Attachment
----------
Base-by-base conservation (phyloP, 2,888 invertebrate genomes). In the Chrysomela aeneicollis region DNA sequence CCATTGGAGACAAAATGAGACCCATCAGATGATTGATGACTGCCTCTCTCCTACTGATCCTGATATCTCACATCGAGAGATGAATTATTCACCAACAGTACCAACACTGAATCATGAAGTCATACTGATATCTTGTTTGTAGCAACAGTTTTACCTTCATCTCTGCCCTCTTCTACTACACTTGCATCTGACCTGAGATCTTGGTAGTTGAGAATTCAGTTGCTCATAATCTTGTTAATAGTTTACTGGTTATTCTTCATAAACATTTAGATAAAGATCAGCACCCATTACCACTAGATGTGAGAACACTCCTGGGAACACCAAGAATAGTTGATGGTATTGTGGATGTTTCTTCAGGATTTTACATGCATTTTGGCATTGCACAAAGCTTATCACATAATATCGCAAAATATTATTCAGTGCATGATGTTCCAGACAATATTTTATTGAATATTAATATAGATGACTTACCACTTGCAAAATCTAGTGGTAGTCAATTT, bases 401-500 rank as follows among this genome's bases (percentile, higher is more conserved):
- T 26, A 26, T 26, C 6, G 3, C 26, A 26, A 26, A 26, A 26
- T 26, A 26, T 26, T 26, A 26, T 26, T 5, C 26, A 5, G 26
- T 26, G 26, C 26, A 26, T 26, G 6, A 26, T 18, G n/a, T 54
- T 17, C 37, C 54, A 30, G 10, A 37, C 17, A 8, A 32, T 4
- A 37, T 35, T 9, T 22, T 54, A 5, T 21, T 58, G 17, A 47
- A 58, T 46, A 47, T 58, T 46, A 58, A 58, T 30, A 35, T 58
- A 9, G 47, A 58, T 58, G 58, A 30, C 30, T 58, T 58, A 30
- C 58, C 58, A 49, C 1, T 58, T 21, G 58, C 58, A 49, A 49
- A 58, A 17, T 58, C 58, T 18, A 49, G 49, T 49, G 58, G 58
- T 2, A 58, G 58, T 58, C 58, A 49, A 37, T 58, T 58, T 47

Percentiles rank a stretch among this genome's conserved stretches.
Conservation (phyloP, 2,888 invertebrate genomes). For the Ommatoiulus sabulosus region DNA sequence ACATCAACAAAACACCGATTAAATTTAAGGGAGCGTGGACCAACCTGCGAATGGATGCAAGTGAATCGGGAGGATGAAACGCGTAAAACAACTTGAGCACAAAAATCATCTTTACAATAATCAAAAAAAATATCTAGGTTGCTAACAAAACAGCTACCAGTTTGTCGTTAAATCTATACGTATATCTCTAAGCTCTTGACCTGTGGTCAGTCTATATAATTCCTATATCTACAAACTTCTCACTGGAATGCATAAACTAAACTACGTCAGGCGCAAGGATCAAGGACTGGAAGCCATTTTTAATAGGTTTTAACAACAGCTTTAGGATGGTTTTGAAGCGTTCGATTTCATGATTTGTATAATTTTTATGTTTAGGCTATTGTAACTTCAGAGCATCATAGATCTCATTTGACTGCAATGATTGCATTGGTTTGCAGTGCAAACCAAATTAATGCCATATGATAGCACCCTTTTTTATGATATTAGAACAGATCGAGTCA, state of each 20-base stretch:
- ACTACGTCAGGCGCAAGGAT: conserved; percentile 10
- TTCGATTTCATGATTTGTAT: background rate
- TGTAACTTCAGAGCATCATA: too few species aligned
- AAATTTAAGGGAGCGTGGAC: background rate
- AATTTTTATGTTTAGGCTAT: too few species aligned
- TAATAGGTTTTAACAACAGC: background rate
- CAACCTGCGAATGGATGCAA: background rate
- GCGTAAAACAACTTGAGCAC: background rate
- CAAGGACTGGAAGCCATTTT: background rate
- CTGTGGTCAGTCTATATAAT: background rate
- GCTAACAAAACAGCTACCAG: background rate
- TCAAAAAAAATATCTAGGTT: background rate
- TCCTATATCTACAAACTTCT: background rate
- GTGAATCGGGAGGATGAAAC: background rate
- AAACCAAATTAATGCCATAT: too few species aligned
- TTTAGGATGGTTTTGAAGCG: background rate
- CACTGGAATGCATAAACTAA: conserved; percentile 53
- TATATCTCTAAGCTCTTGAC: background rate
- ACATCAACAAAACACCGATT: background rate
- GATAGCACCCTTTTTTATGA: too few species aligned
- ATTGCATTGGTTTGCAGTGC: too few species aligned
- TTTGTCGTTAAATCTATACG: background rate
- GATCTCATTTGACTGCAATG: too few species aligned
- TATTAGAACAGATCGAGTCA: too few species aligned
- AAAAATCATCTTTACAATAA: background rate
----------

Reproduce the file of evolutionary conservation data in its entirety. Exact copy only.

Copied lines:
Base-by-base conservation (phyloP, 2,888 invertebrate genomes). In the Chrysomela aeneicollis region DNA sequence CCATTGGAGACAAAATGAGACCCATCAGATGATTGATGACTGCCTCTCTCCTACTGATCCTGATATCTCACATCGAGAGATGAATTATTCACCAACAGTACCAACACTGAATCATGAAGTCATACTGATATCTTGTTTGTAGCAACAGTTTTACCTTCATCTCTGCCCTCTTCTACTACACTTGCATCTGACCTGAGATCTTGGTAGTTGAGAATTCAGTTGCTCATAATCTTGTTAATAGTTTACTGGTTATTCTTCATAAACATTTAGATAAAGATCAGCACCCATTACCACTAGATGTGAGAACACTCCTGGGAACACCAAGAATAGTTGATGGTATTGTGGATGTTTCTTCAGGATTTTACATGCATTTTGGCATTGCACAAAGCTTATCACATAATATCGCAAAATATTATTCAGTGCATGATGTTCCAGACAATATTTTATTGAATATTAATATAGATGACTTACCACTTGCAAAATCTAGTGGTAGTCAATTT, bases 401-500 rank as follows among this genome's bases (percentile, higher is more conserved):
- T 26, A 26, T 26, C 6, G 3, C 26, A 26, A 26, A 26, A 26
- T 26, A 26, T 26, T 26, A 26, T 26, T 5, C 26, A 5, G 26
- T 26, G 26, C 26, A 26, T 26, G 6, A 26, T 18, G n/a, T 54
- T 17, C 37, C 54, A 30, G 10, A 37, C 17, A 8, A 32, T 4
- A 37, T 35, T 9, T 22, T 54, A 5, T 21, T 58, G 17, A 47
- A 58, T 46, A 47, T 58, T 46, A 58, A 58, T 30, A 35, T 58
- A 9, G 47, A 58, T 58, G 58, A 30, C 30, T 58, T 58, A 30
- C 58, C 58, A 49, C 1, T 58, T 21, G 58, C 58, A 49, A 49
- A 58, A 17, T 58, C 58, T 18, A 49, G 49, T 49, G 58, G 58
- T 2, A 58, G 58, T 58, C 58, A 49, A 37, T 58, T 58, T 47

Percentiles rank a stretch among this genome's conserved stretches.
Conservation (phyloP, 2,888 invertebrate genomes). For the Ommatoiulus sabulosus region DNA sequence ACATCAACAAAACACCGATTAAATTTAAGGGAGCGTGGACCAACCTGCGAATGGATGCAAGTGAATCGGGAGGATGAAACGCGTAAAACAACTTGAGCACAAAAATCATCTTTACAATAATCAAAAAAAATATCTAGGTTGCTAACAAAACAGCTACCAGTTTGTCGTTAAATCTATACGTATATCTCTAAGCTCTTGACCTGTGGTCAGTCTATATAATTCCTATATCTACAAACTTCTCACTGGAATGCATAAACTAAACTACGTCAGGCGCAAGGATCAAGGACTGGAAGCCATTTTTAATAGGTTTTAACAACAGCTTTAGGATGGTTTTGAAGCGTTCGATTTCATGATTTGTATAATTTTTATGTTTAGGCTATTGTAACTTCAGAGCATCATAGATCTCATTTGACTGCAATGATTGCATTGGTTTGCAGTGCAAACCAAATTAATGCCATATGATAGCACCCTTTTTTATGATATTAGAACAGATCGAGTCA, state of each 20-base stretch:
- ACTACGTCAGGCGCAAGGAT: conserved; percentile 10
- TTCGATTTCATGATTTGTAT: background rate
- TGTAACTTCAGAGCATCATA: too few species aligned
- AAATTTAAGGGAGCGTGGAC: background rate
- AATTTTTATGTTTAGGCTAT: too few species aligned
- TAATAGGTTTTAACAACAGC: background rate
- CAACCTGCGAATGGATGCAA: background rate
- GCGTAAAACAACTTGAGCAC: background rate
- CAAGGACTGGAAGCCATTTT: background rate
- CTGTGGTCAGTCTATATAAT: background rate
- GCTAACAAAACAGCTACCAG: background rate
- TCAAAAAAAATATCTAGGTT: background rate
- TCCTATATCTACAAACTTCT: background rate
- GTGAATCGGGAGGATGAAAC: background rate
- AAACCAAATTAATGCCATAT: too few species aligned
- TTTAGGATGGTTTTGAAGCG: background rate
- CACTGGAATGCATAAACTAA: conserved; percentile 53
- TATATCTCTAAGCTCTTGAC: background rate
- ACATCAACAAAACACCGATT: background rate
- GATAGCACCCTTTTTTATGA: too few species aligned
- ATTGCATTGGTTTGCAGTGC: too few species aligned
- TTTGTCGTTAAATCTATACG: background rate
- GATCTCATTTGACTGCAATG: too few species aligned
- TATTAGAACAGATCGAGTCA: too few species aligned
- AAAAATCATCTTTACAATAA: background rate